Duncan Keith is either really smart or really fortunate. His elbow on Daniel Sedin on March 21 will almost certainly warrant a suspension for the standout Blackhawks defenseman.
This suspension, however, will do nothing but benefit Keith and the Blackhawks—unless the NHL takes a new approach: Don't suspend Keith for meaningless regular season games; suspend him in the playoffs.
Most predictions I have heard say Keith will be suspended for between three and five games. For the sake of argument, let's split the difference and pretend he will get four games. What are the suspension's consequences, especially if Chicago plays Vancouver in the first round of the playoffs again?
Chicago, with eight games left before the playoffs, will not have Keith for four of them. He takes that time to rest, and comes back with just enough games to get any rust out of his system. He is fresh and healed for game one against Vancouver, ready to play his usual 30 minutes per game. It is quite possible, given the nature of concussions, that his job is even easier—the reigning Art Ross trophy winner may still be out of the lineup!
So let's see: As punishment for Keith's dirty play, Chicago gets a nice rest for their best defenseman just before the start of the Playoffs. In addition, his job is that much easier because he doesn't have to concern himself with Vancouver's best goal scorer. And this suspension is a deterrent? More like an encouragement.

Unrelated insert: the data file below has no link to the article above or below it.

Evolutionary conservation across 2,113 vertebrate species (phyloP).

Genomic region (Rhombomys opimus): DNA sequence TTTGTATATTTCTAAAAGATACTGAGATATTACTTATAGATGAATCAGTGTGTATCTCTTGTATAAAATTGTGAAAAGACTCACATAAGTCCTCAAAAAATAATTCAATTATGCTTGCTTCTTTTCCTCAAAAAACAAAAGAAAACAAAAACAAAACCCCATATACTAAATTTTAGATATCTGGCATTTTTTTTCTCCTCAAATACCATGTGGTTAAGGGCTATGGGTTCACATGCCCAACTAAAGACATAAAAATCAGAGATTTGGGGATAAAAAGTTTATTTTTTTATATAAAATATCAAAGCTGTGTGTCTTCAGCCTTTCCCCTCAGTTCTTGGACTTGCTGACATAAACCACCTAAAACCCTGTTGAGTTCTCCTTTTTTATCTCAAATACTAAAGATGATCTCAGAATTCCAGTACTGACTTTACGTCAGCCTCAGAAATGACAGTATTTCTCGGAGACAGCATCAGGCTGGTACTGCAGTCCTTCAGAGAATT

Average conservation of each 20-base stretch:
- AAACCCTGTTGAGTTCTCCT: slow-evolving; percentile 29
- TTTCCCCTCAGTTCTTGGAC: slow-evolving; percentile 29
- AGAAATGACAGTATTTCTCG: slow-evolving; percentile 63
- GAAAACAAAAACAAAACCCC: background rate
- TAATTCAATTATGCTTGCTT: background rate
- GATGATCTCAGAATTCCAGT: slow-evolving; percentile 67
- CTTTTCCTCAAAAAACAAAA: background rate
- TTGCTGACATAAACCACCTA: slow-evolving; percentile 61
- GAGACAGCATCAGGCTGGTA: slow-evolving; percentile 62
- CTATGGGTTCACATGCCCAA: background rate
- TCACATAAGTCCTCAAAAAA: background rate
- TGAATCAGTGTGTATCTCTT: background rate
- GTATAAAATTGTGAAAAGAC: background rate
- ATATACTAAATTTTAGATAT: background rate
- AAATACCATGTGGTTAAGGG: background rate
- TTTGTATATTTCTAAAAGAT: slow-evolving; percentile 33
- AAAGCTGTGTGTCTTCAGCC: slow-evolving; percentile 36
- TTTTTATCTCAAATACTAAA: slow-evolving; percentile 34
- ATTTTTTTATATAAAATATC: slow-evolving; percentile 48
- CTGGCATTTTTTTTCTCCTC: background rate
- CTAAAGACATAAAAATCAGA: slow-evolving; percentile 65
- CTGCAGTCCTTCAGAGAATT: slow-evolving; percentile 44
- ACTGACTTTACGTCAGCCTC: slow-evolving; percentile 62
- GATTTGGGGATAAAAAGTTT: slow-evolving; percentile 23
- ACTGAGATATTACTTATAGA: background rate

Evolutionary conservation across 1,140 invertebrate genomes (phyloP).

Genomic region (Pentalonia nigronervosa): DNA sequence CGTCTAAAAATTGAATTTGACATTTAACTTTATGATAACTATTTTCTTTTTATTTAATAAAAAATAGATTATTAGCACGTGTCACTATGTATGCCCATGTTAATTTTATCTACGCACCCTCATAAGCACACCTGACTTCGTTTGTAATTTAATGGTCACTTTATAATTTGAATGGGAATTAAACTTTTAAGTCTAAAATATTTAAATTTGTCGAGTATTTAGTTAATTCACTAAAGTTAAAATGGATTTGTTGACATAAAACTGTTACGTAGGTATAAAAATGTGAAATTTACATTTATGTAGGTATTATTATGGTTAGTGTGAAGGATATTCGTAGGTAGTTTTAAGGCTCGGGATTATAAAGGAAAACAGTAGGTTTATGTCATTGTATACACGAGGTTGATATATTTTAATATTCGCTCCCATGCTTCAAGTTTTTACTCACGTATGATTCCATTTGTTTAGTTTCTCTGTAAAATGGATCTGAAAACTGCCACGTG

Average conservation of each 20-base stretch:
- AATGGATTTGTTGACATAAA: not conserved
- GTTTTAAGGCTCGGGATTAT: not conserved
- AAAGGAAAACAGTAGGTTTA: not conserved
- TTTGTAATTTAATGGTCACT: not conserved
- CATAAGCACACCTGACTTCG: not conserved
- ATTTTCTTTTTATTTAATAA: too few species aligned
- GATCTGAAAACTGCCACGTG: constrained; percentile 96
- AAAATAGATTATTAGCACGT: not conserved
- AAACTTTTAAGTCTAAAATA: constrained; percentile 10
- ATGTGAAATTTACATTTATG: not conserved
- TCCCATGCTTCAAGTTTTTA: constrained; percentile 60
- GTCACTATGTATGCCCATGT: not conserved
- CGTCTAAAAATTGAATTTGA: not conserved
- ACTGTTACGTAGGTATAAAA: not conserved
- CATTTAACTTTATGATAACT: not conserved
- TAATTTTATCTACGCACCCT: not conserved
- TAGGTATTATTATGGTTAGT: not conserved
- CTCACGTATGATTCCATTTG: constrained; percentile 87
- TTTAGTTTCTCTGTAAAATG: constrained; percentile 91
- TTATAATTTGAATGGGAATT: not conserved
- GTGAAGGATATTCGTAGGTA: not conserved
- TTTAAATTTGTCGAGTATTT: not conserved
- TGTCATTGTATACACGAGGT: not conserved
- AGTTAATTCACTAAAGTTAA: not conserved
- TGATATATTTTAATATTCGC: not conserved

Is the NHL serious about putting a stop to this garbage? Do they really want to punish Keith for his actions? If so, the way to do it is to hit him when it hurts—in the playoffs. Mr. Shanahan, let Duncan Keith play in the eight meaningless regular season games, and suspend him for the start of round one of the playoffs (even if it is for fewer than four games). This will really get the players' attention, and cause them to think twice before they act in the future. And really, isn't that the idea behind suspending players in the first place?
I bet that the Chicago Blackhawks, and every organization, will take a much more active role in getting rid of these sorts of plays when they knew the punishment could mean playoff games (and playoff revenue). Speaking of revenue, multi-millionaire Duncan Keith may not care about losing his salary for a few games—but I bet he does care about hurting his team in the playoffs. Do you think Keith would have thought twice about going after Daniel Sedin if he knew he may not be around during the only time of year that matters? And if by some bizarre miracle Chicago does not make the playoffs, you can always suspend Keith for the first 3 to 5 games of the regular season next year.
While I'm not holding my breath, the NHL has a real chance to send a message that they are serious about getting head shots and cheap shots out of the game. I don't think that most players, especially superstars like Keith, care about missing a few regular season games in March. In fact, they may welcome the break.
Don't give Duncan Keith a vacation, Mr. Shanahan—send a real message and suspend him in the playoffs.